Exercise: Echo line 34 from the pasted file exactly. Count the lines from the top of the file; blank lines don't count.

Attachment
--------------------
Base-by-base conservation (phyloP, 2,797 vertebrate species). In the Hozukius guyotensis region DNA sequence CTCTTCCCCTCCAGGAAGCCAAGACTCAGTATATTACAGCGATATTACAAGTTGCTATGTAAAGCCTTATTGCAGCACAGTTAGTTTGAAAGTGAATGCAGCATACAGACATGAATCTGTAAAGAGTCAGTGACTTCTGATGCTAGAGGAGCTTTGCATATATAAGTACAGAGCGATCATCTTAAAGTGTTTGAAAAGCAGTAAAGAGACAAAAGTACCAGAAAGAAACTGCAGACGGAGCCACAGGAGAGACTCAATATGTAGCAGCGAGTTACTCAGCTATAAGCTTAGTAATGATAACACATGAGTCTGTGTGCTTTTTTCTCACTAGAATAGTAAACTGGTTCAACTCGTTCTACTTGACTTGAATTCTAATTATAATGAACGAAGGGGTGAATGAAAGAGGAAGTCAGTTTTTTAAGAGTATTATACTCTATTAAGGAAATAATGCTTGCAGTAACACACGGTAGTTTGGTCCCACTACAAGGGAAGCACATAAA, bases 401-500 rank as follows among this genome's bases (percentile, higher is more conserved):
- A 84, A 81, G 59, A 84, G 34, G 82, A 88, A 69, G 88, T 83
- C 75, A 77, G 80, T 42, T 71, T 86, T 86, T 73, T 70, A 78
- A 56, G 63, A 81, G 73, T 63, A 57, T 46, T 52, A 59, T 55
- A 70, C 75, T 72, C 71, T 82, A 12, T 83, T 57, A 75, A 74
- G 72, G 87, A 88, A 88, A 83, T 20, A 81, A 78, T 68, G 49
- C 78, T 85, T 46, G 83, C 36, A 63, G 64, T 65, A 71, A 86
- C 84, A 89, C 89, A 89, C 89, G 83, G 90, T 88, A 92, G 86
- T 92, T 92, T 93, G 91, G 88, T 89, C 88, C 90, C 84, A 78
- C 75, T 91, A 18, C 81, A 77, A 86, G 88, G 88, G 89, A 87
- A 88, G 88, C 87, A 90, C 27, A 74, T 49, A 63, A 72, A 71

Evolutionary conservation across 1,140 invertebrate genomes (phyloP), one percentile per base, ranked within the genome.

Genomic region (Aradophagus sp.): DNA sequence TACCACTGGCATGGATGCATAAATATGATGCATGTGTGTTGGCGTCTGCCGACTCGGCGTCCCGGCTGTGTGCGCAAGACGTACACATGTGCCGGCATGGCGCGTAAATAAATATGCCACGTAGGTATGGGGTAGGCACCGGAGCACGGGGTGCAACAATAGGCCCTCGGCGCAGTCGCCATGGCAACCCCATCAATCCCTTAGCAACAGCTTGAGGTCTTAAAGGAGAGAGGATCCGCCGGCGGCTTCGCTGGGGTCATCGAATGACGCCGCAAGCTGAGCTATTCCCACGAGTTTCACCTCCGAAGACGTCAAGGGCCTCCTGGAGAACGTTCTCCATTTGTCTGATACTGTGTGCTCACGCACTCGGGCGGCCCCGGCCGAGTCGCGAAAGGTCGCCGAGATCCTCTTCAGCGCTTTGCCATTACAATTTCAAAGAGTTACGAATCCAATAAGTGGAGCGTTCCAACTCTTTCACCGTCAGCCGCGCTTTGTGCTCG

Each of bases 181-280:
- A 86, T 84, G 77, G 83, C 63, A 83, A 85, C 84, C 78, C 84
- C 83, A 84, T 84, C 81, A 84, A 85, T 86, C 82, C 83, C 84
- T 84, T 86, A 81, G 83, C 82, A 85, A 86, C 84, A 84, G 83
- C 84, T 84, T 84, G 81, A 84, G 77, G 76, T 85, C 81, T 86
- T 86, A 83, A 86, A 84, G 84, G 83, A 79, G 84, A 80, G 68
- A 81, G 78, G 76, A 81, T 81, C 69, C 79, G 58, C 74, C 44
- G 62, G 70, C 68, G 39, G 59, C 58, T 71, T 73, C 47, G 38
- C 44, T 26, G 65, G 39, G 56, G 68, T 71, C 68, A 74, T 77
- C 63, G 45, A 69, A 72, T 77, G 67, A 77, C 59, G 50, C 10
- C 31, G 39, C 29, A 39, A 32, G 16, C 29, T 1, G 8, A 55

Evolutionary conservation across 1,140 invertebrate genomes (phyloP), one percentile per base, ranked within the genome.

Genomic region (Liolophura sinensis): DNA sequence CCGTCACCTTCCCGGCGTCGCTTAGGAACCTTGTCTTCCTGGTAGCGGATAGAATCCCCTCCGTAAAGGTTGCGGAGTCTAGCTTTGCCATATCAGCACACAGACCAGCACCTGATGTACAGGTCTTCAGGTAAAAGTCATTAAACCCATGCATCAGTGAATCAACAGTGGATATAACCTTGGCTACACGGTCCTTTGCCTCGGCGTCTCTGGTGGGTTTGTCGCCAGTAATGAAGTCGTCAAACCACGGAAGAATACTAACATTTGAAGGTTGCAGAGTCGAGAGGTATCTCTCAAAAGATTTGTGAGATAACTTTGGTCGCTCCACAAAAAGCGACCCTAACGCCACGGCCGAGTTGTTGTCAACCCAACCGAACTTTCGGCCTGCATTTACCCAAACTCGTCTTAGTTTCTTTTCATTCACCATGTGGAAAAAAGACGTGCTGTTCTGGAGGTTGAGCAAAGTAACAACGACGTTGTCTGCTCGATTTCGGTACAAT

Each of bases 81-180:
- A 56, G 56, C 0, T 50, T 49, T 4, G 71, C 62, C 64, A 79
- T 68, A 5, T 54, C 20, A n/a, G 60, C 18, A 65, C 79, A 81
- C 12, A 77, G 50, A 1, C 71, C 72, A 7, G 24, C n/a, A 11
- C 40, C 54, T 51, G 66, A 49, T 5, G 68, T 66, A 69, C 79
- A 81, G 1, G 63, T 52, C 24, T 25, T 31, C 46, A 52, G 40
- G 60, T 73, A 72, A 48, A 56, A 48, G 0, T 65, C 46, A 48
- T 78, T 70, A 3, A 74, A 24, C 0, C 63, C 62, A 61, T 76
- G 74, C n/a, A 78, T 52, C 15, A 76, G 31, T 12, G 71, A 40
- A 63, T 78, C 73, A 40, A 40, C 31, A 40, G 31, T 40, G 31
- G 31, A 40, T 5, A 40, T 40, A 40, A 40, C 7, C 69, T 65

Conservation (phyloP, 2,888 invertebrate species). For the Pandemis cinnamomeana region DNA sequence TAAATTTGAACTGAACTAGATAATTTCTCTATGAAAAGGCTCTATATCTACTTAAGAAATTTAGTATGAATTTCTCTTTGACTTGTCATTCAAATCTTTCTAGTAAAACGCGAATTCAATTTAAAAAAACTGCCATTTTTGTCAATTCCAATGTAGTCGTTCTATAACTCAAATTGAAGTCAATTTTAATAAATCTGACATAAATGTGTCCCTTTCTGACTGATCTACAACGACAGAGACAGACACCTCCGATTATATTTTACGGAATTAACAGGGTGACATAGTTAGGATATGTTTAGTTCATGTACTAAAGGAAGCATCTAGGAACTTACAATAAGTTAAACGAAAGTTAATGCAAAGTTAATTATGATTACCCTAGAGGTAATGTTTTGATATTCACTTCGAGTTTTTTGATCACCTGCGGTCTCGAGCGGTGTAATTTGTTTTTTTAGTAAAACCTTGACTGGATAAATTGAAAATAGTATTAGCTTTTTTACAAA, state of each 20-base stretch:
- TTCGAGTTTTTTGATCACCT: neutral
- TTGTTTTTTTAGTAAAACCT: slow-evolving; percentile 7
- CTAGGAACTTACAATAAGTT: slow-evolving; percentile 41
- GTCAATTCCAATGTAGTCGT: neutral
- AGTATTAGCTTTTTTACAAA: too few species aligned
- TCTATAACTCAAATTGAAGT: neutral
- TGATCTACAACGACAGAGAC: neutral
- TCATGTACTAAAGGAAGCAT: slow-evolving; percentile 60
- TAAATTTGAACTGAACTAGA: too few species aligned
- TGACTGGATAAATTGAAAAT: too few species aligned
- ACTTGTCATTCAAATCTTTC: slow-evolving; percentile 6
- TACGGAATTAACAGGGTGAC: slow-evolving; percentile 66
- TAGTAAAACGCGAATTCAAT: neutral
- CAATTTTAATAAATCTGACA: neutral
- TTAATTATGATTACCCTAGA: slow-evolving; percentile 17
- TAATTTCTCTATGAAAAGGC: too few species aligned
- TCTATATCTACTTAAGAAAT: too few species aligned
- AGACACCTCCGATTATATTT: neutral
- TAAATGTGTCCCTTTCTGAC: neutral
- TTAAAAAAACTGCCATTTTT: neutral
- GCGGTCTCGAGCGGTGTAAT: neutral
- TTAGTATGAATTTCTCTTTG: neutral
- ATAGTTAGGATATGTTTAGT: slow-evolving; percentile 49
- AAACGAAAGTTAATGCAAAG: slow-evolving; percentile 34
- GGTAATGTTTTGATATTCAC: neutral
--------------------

- T 78, T 70, A 3, A 74, A 24, C 0, C 63, C 62, A 61, T 76